There is significant variation across venous practitioners’ approach to patients with symptomatic varicose veins and axial reflux. Previous evidence has been limited to small clinical trials and case series with conflicting results. The four prospectively collected randomized clinical trials that have compared staged and combined ablation/phlebectomy enrolled less than 500 patients in total in all trials combined, often in single centers.3-6 These trials all demonstrated significantly improved quality of life among patients undergoing combined treatment, and three demonstrated a significantly improved venous clinical severity score (VCSS).3-5 Other data from nonrandomized studies, however, have suggested that patients treated with ablation may not necessarily go on to require phlebectomy.7-9 Given the lack of clear evidence, guidelines have not definitively endorsed either strategy of combined or staged treatments. Recently, the Society for Vascular Surgery and American Venous Forum published Appropriate Use Criteria for venous disease and concluded that “Providing care for the diseased tributaries of an ablated saphenous vein either concomitantly or as a staged procedure is appropriate.”10
Within this context, we sought to use the Vascular Quality Initiative (VQI) Varicose Vein Registry (VVR) to explore the contemporary real-world experience of combined ablation and phlebectomy versus ablation alone. We hypothesized that patients undergoing combined ablation and phlebectomy would have significantly greater improvements in VCSS and patient-reported outcomes (PROs) in the short term with minimal differences in complications compared with ablation alone.
The Institutional Review Board for the Human Research Protection Program at the University of Michigan approved this retrospective study (HUM0114502) as exempt, and informed consent was waived.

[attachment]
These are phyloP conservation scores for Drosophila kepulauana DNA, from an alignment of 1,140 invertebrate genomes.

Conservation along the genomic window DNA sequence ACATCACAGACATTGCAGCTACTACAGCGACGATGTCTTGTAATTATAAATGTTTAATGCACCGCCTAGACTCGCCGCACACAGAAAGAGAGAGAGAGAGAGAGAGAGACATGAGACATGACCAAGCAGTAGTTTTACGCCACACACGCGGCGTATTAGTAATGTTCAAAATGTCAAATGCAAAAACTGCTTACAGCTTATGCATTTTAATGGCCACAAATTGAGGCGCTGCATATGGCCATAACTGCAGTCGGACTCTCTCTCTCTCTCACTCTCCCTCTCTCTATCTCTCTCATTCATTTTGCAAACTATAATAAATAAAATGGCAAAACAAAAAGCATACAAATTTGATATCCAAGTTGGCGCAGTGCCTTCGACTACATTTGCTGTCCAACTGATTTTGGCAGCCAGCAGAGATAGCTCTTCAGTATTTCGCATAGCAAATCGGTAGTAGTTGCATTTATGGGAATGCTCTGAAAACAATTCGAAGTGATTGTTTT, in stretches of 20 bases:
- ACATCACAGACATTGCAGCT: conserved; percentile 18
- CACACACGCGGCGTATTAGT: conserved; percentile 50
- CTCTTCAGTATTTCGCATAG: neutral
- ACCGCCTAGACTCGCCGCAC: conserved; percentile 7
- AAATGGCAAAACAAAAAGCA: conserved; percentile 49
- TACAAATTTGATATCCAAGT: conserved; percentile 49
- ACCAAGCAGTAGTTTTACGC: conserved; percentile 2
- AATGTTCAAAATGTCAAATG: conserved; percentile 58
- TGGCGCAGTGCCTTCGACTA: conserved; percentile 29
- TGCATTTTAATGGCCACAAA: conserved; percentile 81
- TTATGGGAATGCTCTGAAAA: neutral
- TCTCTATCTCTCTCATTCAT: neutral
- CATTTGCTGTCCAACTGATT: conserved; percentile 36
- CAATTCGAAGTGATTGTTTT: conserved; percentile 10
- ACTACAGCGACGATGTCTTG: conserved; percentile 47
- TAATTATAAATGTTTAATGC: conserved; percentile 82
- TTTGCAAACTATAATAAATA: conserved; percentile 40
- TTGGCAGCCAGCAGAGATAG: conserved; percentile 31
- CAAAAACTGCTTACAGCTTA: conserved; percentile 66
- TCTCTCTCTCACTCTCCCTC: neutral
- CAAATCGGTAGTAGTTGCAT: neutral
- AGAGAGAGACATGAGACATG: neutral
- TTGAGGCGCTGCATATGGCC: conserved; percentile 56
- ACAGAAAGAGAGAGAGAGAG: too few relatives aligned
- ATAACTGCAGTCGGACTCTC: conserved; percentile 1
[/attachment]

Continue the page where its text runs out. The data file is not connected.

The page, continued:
The VQI VVR is a prospectively collected registry of patients treated surgically for superficial venous disease. Within this registry, trained staff at each center collect patient demographic, diagnostic, preoperative, intraoperative, and postoperative data prospectively.11-14 This is a voluntary registry, and center participation is not required. To maintain consistent data integrity, several approaches are taken. Training webinars are used to educate data managers. There are accessible online support staff to answer questions. Data abstraction and all definitions are uniform across the database. An audit of hospital claims is used to ensure consecutive procedures are being entered by participating centers. All online VQI data forms have been augmented with error tracking software to avoid erroneous entry. Additionally, statistical tests are used to identify any data entry errors and these errors are manually reviewed with centers to ensure data integrity and accuracy.
The VQI VVR from January 2015 through December 2018 was queried specifically, identifying all patients who underwent treatment for venous insufficiency. Inclusion criteria included patients with symptomatic venous disease (C2-C5) who underwent procedures to ablate truncal veins (including the great saphenous vein, anterior accessory great saphenous vein, superficial accessory great saphenous vein, small saphenous vein, and other truncal vein) using either radiofrequency ablation or laser. We excluded patients who underwent procedures from 2014 because they had been entered into the registry retrospectively. To investigate the effect of combined ablation and phlebectomy, we excluded patients who underwent sclerotherapy to decrease confounding and selection bias. Follow-up within the registry occurred at an early (0-3 months) and late (>3 months) time period. Complications were analyzed at early follow-up, whereas outcomes (including VCSS, CEAP, and PROs) were analyzed at late follow-up (typically 3-12 months).